Saving the Historic Cricket Pitch

23 DEC 2020

 

ERF Hospice Foundation Ltd v Wingecarribee Shire Council [2020] NSWLEC 1604

A historic concrete cricket pitch in Bowral dating back to the 1890s has been saved after the Court dismissed ERF Hospice Foundation’s application to demolish and the pitch to make room for a seniors living development.

Adam Seton of our firm appeared as the advocate for the Council in the proceedings.

The historic cricket pitch was listed as an item of local heritage significance in the Council’s Local Environmental Plan due to its status as a remnant concrete pitch of its era and its association with the development of cricket as a recreational pastime in the region. It was also suggested that the pitch was possibly used by Sir Donald Bradman in his early playing years.

The historical significance of the pitch was disputed by the Applicant as they claimed there was not enough evidence to prove Bradman ever played on the pitch.

Commissioner Horton heard the appeal and relevantly said at paragraphs 39-42:

“39. Bowral is clearly proud of its association with the game of cricket. A particular focus of this association is the period of time spent by Bradman in Bowral, and his development as a cricketer of international acclaim.

40. The degree of association, if any, between Bradman’s school-aged years and the cricket pitch on the subject site is a matter of dispute. While the heritage experts are agreed that there is no definitive connection between the cricket pitch that is the subject of this appeal and Bradman, Mr Nick Corbett, in written submissions, sets out research he has undertaken on his own initiative and which he asserts is strongly suggestive of such a connection.

41. Mr Corbett identifies as a long-time resident of Bowral who undertook research on the cricket pitch as part of a graduate certificate in Natural Resource Management and which he considers to be grounded in primary sources.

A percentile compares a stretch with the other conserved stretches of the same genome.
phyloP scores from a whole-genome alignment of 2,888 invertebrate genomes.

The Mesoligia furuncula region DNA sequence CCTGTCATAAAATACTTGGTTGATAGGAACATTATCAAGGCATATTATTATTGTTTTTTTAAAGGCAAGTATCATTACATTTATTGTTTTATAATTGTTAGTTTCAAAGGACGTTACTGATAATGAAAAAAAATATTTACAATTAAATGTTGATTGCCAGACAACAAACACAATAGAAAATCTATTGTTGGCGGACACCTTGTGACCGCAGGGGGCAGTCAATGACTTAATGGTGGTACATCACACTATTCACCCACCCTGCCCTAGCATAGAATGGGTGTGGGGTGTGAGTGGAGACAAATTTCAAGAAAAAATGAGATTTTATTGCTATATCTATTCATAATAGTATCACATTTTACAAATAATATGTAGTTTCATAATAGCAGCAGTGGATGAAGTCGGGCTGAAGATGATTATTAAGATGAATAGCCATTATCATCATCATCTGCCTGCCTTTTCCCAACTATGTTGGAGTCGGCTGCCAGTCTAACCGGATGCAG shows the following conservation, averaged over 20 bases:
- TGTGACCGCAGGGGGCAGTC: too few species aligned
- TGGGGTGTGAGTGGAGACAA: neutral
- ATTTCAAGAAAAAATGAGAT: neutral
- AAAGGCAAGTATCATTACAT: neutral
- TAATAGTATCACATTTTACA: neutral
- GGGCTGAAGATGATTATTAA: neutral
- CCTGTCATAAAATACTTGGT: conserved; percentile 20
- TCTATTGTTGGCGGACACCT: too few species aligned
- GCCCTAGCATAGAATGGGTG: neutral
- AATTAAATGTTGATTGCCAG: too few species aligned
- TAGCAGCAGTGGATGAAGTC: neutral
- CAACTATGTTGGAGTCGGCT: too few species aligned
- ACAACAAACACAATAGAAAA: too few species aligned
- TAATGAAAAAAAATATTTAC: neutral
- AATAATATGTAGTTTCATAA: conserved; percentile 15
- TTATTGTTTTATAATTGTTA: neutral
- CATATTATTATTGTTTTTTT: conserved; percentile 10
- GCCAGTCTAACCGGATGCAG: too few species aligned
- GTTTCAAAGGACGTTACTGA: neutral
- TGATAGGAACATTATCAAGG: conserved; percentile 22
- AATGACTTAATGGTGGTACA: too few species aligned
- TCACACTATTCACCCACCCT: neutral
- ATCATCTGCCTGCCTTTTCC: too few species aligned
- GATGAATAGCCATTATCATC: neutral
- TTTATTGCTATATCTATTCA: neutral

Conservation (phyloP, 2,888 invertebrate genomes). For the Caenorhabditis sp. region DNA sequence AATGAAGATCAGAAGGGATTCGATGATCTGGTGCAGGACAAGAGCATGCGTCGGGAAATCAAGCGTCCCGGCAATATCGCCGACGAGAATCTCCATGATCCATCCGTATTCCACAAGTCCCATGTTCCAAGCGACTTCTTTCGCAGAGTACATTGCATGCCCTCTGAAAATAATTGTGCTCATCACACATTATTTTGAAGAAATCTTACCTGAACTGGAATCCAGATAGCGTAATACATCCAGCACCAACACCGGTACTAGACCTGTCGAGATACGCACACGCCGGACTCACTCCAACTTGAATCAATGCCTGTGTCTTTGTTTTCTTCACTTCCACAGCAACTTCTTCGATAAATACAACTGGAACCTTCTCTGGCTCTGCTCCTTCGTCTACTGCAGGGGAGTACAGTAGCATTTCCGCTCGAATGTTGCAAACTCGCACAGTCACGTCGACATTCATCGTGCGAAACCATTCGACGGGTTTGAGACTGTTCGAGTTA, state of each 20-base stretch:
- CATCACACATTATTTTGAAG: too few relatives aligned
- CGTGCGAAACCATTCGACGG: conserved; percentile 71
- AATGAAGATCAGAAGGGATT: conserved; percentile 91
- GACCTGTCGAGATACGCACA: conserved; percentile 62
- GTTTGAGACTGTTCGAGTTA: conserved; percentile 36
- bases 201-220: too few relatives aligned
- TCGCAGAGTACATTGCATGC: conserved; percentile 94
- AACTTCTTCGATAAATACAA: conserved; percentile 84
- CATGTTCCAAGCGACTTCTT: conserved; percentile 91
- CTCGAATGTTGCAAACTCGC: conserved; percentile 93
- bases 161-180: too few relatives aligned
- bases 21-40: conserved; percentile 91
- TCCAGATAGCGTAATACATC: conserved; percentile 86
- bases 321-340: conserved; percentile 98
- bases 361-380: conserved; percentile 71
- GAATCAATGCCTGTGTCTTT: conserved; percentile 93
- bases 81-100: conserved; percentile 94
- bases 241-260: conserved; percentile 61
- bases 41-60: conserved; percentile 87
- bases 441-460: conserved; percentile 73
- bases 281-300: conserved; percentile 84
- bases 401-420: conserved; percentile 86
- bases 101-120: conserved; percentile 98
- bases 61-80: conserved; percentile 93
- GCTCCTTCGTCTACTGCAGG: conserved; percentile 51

42. In summary, Mr Corbett’s submission is that:

•The cricket pitch is significant for its association with cricket in Bowral, which is itself important in explaining the rise of Bradman as a world class cricketer from a country town.

•A number of cricket pitches were located in the Glebe, and there is evidence of multiple teams playing on multiple pitches simultaneously.

•The marks identified in the ‘Google earth aerial’ that appears in the joint expert report … are more likely to be remnant orchards or kitchen gardens associated with the St Jude’s Church than tennis courts which were located closer to Edward Street.

•The site was a thoroughfare for the young Bradman who attended the nearby school until 1922, and choir until 1923.”

In addition to containing the listed cricket pitch, the development site was situated within the Bowral Heritage Conservation Area.

The Commissioner ultimately concluded that the development application should be refused based on the unacceptable adverse impact of the proposed development on the Bowral Heritage Conservation Area as well as uncertain environmental impacts arising from proposed footpath and stormwater works within the road reserve.

In particular, the Commissioner found that the amount of hardstand proposed within the site was excessive, meaning the proposed development failed to complement and harmonise with the character and garden setting of the surrounding part of the Bowral Heritage Conservation Area.

The Commissioner also found that inadequate information had been put before the Court in relation to the design of the stormwater management system and footpath in the road reserve to enable him to be sufficiently certain about the likely environmental impacts of the development, including on significant mature street trees in the road reserve.

The Commissioner did not make a final determination on the effect of the proposed development on the heritage significance of the pitch having regard to his other findings but specifically noted that a direct connection to Don Bradman, if found, had the potential to indicate an under-estimation of the social significance of the cricket pitch.

The Applicant’s appeal was dismissed and the development application refused.

A copy of the Commissioner’s judgment can be accessed here.

The contents of this publication are for reference purposes only. This publication does not constitute legal advice and should not be relied upon as legal advice. Specific legal advice should always be sought separately before taking any action based on this publication.

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